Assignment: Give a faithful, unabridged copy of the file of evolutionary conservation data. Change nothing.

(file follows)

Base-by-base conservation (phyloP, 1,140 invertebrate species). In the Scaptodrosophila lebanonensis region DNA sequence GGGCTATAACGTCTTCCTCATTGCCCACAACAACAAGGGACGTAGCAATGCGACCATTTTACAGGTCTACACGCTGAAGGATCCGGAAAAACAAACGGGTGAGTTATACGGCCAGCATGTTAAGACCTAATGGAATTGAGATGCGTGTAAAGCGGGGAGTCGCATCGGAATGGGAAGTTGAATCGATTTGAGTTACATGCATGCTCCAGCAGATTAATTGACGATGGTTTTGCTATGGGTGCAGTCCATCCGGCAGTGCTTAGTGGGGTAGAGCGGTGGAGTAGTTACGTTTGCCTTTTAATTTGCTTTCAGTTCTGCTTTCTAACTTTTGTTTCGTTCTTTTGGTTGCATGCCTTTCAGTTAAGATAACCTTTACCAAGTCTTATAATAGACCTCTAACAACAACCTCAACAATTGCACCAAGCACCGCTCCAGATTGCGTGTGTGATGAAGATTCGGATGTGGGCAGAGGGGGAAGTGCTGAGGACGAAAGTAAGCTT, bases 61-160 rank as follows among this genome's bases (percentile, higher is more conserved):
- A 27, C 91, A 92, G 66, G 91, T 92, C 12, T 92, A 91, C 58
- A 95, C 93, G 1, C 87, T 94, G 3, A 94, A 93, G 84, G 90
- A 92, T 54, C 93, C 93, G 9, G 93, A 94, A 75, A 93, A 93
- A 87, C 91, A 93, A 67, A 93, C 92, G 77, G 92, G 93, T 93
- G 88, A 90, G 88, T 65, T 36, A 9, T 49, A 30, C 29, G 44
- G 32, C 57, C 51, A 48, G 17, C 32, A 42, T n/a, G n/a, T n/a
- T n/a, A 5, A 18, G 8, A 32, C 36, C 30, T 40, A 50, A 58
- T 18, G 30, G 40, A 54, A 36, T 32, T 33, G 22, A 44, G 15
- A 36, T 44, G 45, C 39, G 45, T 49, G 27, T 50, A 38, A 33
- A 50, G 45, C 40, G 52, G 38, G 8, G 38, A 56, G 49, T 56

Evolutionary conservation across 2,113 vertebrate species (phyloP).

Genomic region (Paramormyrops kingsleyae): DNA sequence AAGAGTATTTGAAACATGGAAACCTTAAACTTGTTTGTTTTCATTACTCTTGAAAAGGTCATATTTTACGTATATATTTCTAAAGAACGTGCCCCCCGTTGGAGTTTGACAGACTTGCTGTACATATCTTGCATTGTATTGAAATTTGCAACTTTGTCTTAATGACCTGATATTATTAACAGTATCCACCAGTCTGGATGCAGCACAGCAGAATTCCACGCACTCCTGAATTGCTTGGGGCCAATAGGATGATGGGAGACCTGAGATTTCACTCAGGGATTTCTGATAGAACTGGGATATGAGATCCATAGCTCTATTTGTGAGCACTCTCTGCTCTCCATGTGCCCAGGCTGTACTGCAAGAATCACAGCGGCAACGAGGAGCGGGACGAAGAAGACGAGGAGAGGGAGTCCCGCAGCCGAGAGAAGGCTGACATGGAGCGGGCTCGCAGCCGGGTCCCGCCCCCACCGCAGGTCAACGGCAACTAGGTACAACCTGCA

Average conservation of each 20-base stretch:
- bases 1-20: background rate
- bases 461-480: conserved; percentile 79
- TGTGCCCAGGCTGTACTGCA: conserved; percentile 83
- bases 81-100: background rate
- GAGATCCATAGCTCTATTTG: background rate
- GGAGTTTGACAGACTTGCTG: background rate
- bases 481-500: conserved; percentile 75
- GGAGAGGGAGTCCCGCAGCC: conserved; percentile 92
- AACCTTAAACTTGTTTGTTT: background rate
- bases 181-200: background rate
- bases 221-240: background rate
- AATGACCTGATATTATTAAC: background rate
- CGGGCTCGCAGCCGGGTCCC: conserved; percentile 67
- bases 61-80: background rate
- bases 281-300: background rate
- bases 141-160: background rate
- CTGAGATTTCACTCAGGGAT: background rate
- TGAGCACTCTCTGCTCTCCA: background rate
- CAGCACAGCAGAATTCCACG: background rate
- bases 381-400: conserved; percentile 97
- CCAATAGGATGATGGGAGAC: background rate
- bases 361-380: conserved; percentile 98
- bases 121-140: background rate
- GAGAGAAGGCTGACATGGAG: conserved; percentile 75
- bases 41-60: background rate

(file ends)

Base-by-base conservation (phyloP, 1,140 invertebrate species). In the Scaptodrosophila lebanonensis region DNA sequence GGGCTATAACGTCTTCCTCATTGCCCACAACAACAAGGGACGTAGCAATGCGACCATTTTACAGGTCTACACGCTGAAGGATCCGGAAAAACAAACGGGTGAGTTATACGGCCAGCATGTTAAGACCTAATGGAATTGAGATGCGTGTAAAGCGGGGAGTCGCATCGGAATGGGAAGTTGAATCGATTTGAGTTACATGCATGCTCCAGCAGATTAATTGACGATGGTTTTGCTATGGGTGCAGTCCATCCGGCAGTGCTTAGTGGGGTAGAGCGGTGGAGTAGTTACGTTTGCCTTTTAATTTGCTTTCAGTTCTGCTTTCTAACTTTTGTTTCGTTCTTTTGGTTGCATGCCTTTCAGTTAAGATAACCTTTACCAAGTCTTATAATAGACCTCTAACAACAACCTCAACAATTGCACCAAGCACCGCTCCAGATTGCGTGTGTGATGAAGATTCGGATGTGGGCAGAGGGGGAAGTGCTGAGGACGAAAGTAAGCTT, bases 61-160 rank as follows among this genome's bases (percentile, higher is more conserved):
- A 27, C 91, A 92, G 66, G 91, T 92, C 12, T 92, A 91, C 58
- A 95, C 93, G 1, C 87, T 94, G 3, A 94, A 93, G 84, G 90
- A 92, T 54, C 93, C 93, G 9, G 93, A 94, A 75, A 93, A 93
- A 87, C 91, A 93, A 67, A 93, C 92, G 77, G 92, G 93, T 93
- G 88, A 90, G 88, T 65, T 36, A 9, T 49, A 30, C 29, G 44
- G 32, C 57, C 51, A 48, G 17, C 32, A 42, T n/a, G n/a, T n/a
- T n/a, A 5, A 18, G 8, A 32, C 36, C 30, T 40, A 50, A 58
- T 18, G 30, G 40, A 54, A 36, T 32, T 33, G 22, A 44, G 15
- A 36, T 44, G 45, C 39, G 45, T 49, G 27, T 50, A 38, A 33
- A 50, G 45, C 40, G 52, G 38, G 8, G 38, A 56, G 49, T 56

Evolutionary conservation across 2,113 vertebrate species (phyloP).

Genomic region (Paramormyrops kingsleyae): DNA sequence AAGAGTATTTGAAACATGGAAACCTTAAACTTGTTTGTTTTCATTACTCTTGAAAAGGTCATATTTTACGTATATATTTCTAAAGAACGTGCCCCCCGTTGGAGTTTGACAGACTTGCTGTACATATCTTGCATTGTATTGAAATTTGCAACTTTGTCTTAATGACCTGATATTATTAACAGTATCCACCAGTCTGGATGCAGCACAGCAGAATTCCACGCACTCCTGAATTGCTTGGGGCCAATAGGATGATGGGAGACCTGAGATTTCACTCAGGGATTTCTGATAGAACTGGGATATGAGATCCATAGCTCTATTTGTGAGCACTCTCTGCTCTCCATGTGCCCAGGCTGTACTGCAAGAATCACAGCGGCAACGAGGAGCGGGACGAAGAAGACGAGGAGAGGGAGTCCCGCAGCCGAGAGAAGGCTGACATGGAGCGGGCTCGCAGCCGGGTCCCGCCCCCACCGCAGGTCAACGGCAACTAGGTACAACCTGCA

Average conservation of each 20-base stretch:
- bases 1-20: background rate
- bases 461-480: conserved; percentile 79
- TGTGCCCAGGCTGTACTGCA: conserved; percentile 83
- bases 81-100: background rate
- GAGATCCATAGCTCTATTTG: background rate
- GGAGTTTGACAGACTTGCTG: background rate
- bases 481-500: conserved; percentile 75
- GGAGAGGGAGTCCCGCAGCC: conserved; percentile 92
- AACCTTAAACTTGTTTGTTT: background rate
- bases 181-200: background rate
- bases 221-240: background rate
- AATGACCTGATATTATTAAC: background rate
- CGGGCTCGCAGCCGGGTCCC: conserved; percentile 67
- bases 61-80: background rate
- bases 281-300: background rate
- bases 141-160: background rate
- CTGAGATTTCACTCAGGGAT: background rate
- TGAGCACTCTCTGCTCTCCA: background rate
- CAGCACAGCAGAATTCCACG: background rate
- bases 381-400: conserved; percentile 97
- CCAATAGGATGATGGGAGAC: background rate
- bases 361-380: conserved; percentile 98
- bases 121-140: background rate
- GAGAGAAGGCTGACATGGAG: conserved; percentile 75
- bases 41-60: background rate